‘Distinguished’ Harvard Alumni Stage Protest During Reunion Ceremony
They called on President Drew Faust to divest from fossil fuel companies and “reinvest in environmentally responsible funds.”
A group of prominent Harvard alumni were led out of a reunion ceremony by police on Friday when they unveiled a large banner calling on President Drew Faust to consider reinvesting the school’s stakes in fossil fuel companies that they say contribute to climate change and other environmental impacts.
The “four distinguished alumni” that were asked to leave the Sanders Theater, where Faust was delivering a speech to Harvard reunion attendees, were Reverend Betsy Sowers, an American Baptist minister; Wen Stephenson, a climate activist and reporter; Craig Altemose, cofounder and executive director of the Better Future Project; and Reverend Bob Massie, president of the New Economy Coalition, who led the group.
The banner that the four protesting alumni rolled out in front of Faust as she sat with her guests read, “Harvard Alumni For Divestment,” in reference to the student-led effort demanding that the university separate itself from fossil fuel companies that they claim are responsible for some of the drastic changes to the world’s climate. “Every brick in Harvard Yard testifies to the university’s commitment to the moral and intellectual leaders of the past,” said Massie, founder of the Investor Network on Climate Risk. “To hold true to that tradition, Harvard must now stop taking cash from fossil fuel companies committed to the destruction of the Earth. Those who hope to live tomorrow must act decisively today.”
Members of the student environmentalist activist group said in a statement that the four alumni had planned to stand in silence and hold the banner across the stage, while Faust made her remarks to attendees, but they were quickly led out of the building by officers, “showing once again the measures that Harvard is willing to take in order to avoid open discussion of divestment.”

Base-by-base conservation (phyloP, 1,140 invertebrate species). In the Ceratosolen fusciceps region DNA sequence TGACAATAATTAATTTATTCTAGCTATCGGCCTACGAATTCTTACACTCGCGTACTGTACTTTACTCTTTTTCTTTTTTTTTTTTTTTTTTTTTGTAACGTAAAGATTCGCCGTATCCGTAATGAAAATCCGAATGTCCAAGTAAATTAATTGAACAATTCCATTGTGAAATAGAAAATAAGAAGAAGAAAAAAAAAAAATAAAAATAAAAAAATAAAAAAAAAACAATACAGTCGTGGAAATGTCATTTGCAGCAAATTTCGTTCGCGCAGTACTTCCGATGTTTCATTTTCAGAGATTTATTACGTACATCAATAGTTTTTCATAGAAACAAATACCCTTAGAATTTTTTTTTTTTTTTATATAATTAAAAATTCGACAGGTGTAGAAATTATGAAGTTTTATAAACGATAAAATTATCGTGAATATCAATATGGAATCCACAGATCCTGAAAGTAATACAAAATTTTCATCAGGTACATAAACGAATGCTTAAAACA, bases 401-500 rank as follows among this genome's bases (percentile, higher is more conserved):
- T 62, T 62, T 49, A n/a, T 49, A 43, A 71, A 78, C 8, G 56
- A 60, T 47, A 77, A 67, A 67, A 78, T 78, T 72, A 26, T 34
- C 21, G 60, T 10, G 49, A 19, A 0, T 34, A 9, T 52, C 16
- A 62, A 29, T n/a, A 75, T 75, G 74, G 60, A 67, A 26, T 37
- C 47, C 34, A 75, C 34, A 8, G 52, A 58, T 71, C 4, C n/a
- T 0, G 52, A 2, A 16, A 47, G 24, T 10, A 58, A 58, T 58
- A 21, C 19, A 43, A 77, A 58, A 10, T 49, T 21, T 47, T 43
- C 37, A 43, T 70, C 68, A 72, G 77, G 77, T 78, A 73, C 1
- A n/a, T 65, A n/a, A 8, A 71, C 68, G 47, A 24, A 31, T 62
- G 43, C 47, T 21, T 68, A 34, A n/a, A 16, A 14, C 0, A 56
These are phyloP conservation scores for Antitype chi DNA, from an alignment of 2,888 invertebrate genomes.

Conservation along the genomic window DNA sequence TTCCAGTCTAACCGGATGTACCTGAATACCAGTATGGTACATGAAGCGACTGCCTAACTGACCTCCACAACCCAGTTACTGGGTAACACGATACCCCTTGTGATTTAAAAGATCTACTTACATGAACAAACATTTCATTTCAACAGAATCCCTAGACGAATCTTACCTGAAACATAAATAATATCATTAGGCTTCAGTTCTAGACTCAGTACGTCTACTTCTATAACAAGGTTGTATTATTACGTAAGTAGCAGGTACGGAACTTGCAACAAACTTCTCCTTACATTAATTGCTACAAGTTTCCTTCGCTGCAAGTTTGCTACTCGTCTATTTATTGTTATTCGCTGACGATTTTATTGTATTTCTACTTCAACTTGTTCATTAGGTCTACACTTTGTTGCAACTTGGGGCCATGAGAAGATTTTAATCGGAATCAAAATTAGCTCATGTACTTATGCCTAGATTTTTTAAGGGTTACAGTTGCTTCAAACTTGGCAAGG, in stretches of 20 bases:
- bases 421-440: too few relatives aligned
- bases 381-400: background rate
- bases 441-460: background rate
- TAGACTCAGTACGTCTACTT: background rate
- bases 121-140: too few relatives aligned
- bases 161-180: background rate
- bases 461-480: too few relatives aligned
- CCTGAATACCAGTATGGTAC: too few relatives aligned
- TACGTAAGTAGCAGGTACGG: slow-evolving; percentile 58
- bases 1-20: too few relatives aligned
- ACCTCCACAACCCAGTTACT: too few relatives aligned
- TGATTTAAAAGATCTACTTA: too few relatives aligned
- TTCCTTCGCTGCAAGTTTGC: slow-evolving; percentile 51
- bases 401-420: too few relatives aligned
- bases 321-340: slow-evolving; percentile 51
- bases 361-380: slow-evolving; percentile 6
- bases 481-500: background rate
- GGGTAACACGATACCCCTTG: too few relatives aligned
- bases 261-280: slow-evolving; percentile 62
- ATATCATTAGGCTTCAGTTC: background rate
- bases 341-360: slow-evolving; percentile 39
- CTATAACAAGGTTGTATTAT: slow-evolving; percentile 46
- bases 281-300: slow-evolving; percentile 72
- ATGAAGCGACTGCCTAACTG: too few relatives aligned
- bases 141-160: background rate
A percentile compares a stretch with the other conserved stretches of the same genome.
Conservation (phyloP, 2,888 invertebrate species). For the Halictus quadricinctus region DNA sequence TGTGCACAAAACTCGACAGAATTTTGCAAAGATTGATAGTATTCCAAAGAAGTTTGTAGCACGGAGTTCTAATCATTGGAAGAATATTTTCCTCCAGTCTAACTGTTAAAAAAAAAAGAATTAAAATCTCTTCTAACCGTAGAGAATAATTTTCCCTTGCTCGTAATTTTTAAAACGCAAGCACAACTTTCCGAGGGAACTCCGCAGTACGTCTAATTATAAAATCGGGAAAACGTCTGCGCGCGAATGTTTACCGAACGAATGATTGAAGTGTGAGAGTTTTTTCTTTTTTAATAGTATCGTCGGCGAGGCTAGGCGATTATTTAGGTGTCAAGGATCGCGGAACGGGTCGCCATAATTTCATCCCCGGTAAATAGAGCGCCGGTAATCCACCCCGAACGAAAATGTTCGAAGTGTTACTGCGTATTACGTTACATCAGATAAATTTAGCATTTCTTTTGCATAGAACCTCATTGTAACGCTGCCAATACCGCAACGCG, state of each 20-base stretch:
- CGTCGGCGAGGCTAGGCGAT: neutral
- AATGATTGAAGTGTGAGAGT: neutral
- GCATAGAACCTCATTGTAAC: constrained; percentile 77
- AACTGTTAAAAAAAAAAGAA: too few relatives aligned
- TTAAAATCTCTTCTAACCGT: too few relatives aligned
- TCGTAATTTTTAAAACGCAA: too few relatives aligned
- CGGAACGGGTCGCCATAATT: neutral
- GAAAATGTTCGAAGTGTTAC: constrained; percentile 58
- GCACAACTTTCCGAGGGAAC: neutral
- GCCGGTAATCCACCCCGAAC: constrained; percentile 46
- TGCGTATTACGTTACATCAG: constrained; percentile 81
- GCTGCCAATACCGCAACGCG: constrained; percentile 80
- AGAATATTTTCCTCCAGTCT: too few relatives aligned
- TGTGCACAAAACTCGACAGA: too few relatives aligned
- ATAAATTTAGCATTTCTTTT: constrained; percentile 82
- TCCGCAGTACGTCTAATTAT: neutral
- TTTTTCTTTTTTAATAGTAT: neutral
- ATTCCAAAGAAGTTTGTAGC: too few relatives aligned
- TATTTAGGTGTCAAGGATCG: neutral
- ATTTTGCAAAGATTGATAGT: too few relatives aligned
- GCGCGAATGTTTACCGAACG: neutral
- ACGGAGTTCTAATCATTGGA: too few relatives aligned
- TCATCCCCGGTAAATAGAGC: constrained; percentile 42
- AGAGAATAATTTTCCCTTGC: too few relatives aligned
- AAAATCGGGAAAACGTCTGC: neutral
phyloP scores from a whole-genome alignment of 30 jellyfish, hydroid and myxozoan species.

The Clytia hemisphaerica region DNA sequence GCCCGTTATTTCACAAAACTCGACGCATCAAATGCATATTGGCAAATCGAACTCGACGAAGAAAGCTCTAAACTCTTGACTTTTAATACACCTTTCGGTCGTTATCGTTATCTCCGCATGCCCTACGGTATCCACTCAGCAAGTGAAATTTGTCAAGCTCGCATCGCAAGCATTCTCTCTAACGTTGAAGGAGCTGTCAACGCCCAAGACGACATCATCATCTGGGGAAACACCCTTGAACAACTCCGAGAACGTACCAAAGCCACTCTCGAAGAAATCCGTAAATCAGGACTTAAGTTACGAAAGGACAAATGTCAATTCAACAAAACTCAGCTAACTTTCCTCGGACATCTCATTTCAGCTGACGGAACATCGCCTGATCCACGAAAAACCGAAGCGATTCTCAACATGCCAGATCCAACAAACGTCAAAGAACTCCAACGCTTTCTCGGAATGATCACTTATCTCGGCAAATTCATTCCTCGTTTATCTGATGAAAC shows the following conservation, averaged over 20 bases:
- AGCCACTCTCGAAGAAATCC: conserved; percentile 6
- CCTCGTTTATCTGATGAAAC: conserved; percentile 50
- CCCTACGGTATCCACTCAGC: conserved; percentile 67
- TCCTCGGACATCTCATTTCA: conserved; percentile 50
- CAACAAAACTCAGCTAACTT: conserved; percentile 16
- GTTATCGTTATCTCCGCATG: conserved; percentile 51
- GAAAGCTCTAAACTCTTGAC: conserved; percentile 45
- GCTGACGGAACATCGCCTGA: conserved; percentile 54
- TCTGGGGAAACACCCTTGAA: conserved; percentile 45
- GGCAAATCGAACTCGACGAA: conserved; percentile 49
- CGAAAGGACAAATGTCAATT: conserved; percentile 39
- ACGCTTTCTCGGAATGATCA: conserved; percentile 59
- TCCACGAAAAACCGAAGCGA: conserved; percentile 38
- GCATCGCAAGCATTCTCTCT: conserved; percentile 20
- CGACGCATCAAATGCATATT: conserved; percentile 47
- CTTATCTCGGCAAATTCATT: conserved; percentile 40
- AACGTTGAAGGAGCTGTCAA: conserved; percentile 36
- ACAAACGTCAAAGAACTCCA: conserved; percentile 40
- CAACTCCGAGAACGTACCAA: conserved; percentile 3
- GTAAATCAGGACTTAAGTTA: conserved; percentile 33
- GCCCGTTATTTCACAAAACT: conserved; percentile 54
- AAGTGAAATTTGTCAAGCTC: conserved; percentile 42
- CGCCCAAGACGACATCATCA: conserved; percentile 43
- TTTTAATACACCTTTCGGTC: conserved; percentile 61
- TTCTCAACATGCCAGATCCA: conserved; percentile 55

Alumni protesters later tweeted that they were “banned” from the school’s property for their silent action:
— Craig S. Altemose (@craigaltemose) May 30, 2014
Outside of the event where Faust was speaking to alumni, letters of support for divesting Harvard’s stake in fossil fuel companies were handed out to passerby. Divest Harvard, one of many student-based movements calling on their respective universities to shy away from accepting funds from fossil fuel companies, and reinvest in environmentally responsible corporations, has been rallying with consistency for the last two years to spur conversations about the topic.
Earlier this month, members of Divest Harvard camped out in front of Faust’s offices in hopes of setting up a discussion with the school’s president, leading to the arrest of one protester. The sit-in style gathering was part of a Day of Action “to demand an open meeting with the Harvard Corporation on the issue of divestment,” according to a Crimson article. Massie was also part of that action, standing in support of the student organizers.